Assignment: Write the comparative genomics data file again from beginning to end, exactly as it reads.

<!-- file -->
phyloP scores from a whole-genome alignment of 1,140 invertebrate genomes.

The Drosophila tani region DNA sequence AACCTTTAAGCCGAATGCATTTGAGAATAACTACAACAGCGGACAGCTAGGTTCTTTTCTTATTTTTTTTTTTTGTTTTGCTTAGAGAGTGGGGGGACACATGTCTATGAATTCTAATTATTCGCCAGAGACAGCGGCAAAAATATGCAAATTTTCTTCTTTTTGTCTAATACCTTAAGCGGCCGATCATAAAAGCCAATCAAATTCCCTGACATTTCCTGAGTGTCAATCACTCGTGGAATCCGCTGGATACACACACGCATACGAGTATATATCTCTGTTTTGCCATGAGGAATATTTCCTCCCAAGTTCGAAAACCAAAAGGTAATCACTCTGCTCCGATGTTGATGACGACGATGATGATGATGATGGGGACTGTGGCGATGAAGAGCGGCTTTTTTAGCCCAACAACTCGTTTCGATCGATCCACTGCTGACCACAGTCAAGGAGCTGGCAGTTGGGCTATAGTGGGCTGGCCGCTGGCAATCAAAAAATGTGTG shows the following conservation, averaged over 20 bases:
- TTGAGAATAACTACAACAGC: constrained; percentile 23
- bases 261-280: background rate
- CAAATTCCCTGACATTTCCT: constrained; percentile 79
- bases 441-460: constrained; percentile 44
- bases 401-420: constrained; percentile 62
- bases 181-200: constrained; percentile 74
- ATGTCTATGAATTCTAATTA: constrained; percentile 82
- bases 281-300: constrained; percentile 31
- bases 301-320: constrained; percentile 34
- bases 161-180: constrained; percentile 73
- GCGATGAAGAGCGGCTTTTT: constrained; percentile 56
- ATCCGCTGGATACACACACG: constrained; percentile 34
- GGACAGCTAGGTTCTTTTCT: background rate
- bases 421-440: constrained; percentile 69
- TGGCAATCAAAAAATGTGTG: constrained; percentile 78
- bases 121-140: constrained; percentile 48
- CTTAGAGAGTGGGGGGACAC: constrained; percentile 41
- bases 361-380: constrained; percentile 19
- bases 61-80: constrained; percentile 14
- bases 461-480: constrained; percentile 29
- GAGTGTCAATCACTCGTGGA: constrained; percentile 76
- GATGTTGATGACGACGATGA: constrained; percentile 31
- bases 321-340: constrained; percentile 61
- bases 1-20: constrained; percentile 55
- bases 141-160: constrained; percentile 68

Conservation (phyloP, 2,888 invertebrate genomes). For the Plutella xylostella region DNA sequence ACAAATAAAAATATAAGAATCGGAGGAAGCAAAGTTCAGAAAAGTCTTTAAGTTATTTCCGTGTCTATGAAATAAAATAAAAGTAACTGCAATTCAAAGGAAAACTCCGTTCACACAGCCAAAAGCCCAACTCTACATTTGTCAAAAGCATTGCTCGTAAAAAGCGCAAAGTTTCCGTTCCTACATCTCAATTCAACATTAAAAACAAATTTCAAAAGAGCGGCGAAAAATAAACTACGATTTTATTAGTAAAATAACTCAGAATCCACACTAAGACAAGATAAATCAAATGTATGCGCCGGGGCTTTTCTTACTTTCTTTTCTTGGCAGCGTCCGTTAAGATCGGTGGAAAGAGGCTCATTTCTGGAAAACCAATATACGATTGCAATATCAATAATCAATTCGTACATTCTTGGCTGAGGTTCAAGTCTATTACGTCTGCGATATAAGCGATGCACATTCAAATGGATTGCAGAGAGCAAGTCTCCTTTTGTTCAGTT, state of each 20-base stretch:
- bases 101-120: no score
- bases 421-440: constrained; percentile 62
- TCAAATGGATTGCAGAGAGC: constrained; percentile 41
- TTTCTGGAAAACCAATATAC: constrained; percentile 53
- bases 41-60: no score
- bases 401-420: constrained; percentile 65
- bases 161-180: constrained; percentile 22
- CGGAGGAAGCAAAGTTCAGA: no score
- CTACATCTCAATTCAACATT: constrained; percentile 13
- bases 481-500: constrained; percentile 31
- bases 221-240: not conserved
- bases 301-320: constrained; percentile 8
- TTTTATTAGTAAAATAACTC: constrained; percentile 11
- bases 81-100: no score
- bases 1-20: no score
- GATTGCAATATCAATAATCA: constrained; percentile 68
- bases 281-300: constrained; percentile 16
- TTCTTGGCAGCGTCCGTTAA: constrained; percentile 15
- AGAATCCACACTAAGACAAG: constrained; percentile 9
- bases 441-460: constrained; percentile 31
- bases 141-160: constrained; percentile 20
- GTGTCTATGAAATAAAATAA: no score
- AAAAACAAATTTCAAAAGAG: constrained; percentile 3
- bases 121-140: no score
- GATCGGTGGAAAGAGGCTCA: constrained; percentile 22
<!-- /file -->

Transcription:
phyloP scores from a whole-genome alignment of 1,140 invertebrate genomes.

The Drosophila tani region DNA sequence AACCTTTAAGCCGAATGCATTTGAGAATAACTACAACAGCGGACAGCTAGGTTCTTTTCTTATTTTTTTTTTTTGTTTTGCTTAGAGAGTGGGGGGACACATGTCTATGAATTCTAATTATTCGCCAGAGACAGCGGCAAAAATATGCAAATTTTCTTCTTTTTGTCTAATACCTTAAGCGGCCGATCATAAAAGCCAATCAAATTCCCTGACATTTCCTGAGTGTCAATCACTCGTGGAATCCGCTGGATACACACACGCATACGAGTATATATCTCTGTTTTGCCATGAGGAATATTTCCTCCCAAGTTCGAAAACCAAAAGGTAATCACTCTGCTCCGATGTTGATGACGACGATGATGATGATGATGGGGACTGTGGCGATGAAGAGCGGCTTTTTTAGCCCAACAACTCGTTTCGATCGATCCACTGCTGACCACAGTCAAGGAGCTGGCAGTTGGGCTATAGTGGGCTGGCCGCTGGCAATCAAAAAATGTGTG shows the following conservation, averaged over 20 bases:
- TTGAGAATAACTACAACAGC: constrained; percentile 23
- bases 261-280: background rate
- CAAATTCCCTGACATTTCCT: constrained; percentile 79
- bases 441-460: constrained; percentile 44
- bases 401-420: constrained; percentile 62
- bases 181-200: constrained; percentile 74
- ATGTCTATGAATTCTAATTA: constrained; percentile 82
- bases 281-300: constrained; percentile 31
- bases 301-320: constrained; percentile 34
- bases 161-180: constrained; percentile 73
- GCGATGAAGAGCGGCTTTTT: constrained; percentile 56
- ATCCGCTGGATACACACACG: constrained; percentile 34
- GGACAGCTAGGTTCTTTTCT: background rate
- bases 421-440: constrained; percentile 69
- TGGCAATCAAAAAATGTGTG: constrained; percentile 78
- bases 121-140: constrained; percentile 48
- CTTAGAGAGTGGGGGGACAC: constrained; percentile 41
- bases 361-380: constrained; percentile 19
- bases 61-80: constrained; percentile 14
- bases 461-480: constrained; percentile 29
- GAGTGTCAATCACTCGTGGA: constrained; percentile 76
- GATGTTGATGACGACGATGA: constrained; percentile 31
- bases 321-340: constrained; percentile 61
- bases 1-20: constrained; percentile 55
- bases 141-160: constrained; percentile 68

Conservation (phyloP, 2,888 invertebrate genomes). For the Plutella xylostella region DNA sequence ACAAATAAAAATATAAGAATCGGAGGAAGCAAAGTTCAGAAAAGTCTTTAAGTTATTTCCGTGTCTATGAAATAAAATAAAAGTAACTGCAATTCAAAGGAAAACTCCGTTCACACAGCCAAAAGCCCAACTCTACATTTGTCAAAAGCATTGCTCGTAAAAAGCGCAAAGTTTCCGTTCCTACATCTCAATTCAACATTAAAAACAAATTTCAAAAGAGCGGCGAAAAATAAACTACGATTTTATTAGTAAAATAACTCAGAATCCACACTAAGACAAGATAAATCAAATGTATGCGCCGGGGCTTTTCTTACTTTCTTTTCTTGGCAGCGTCCGTTAAGATCGGTGGAAAGAGGCTCATTTCTGGAAAACCAATATACGATTGCAATATCAATAATCAATTCGTACATTCTTGGCTGAGGTTCAAGTCTATTACGTCTGCGATATAAGCGATGCACATTCAAATGGATTGCAGAGAGCAAGTCTCCTTTTGTTCAGTT, state of each 20-base stretch:
- bases 101-120: no score
- bases 421-440: constrained; percentile 62
- TCAAATGGATTGCAGAGAGC: constrained; percentile 41
- TTTCTGGAAAACCAATATAC: constrained; percentile 53
- bases 41-60: no score
- bases 401-420: constrained; percentile 65
- bases 161-180: constrained; percentile 22
- CGGAGGAAGCAAAGTTCAGA: no score
- CTACATCTCAATTCAACATT: constrained; percentile 13
- bases 481-500: constrained; percentile 31
- bases 221-240: not conserved
- bases 301-320: constrained; percentile 8
- TTTTATTAGTAAAATAACTC: constrained; percentile 11
- bases 81-100: no score
- bases 1-20: no score
- GATTGCAATATCAATAATCA: constrained; percentile 68
- bases 281-300: constrained; percentile 16
- TTCTTGGCAGCGTCCGTTAA: constrained; percentile 15
- AGAATCCACACTAAGACAAG: constrained; percentile 9
- bases 441-460: constrained; percentile 31
- bases 141-160: constrained; percentile 20
- GTGTCTATGAAATAAAATAA: no score
- AAAAACAAATTTCAAAAGAG: constrained; percentile 3
- bases 121-140: no score
- GATCGGTGGAAAGAGGCTCA: constrained; percentile 22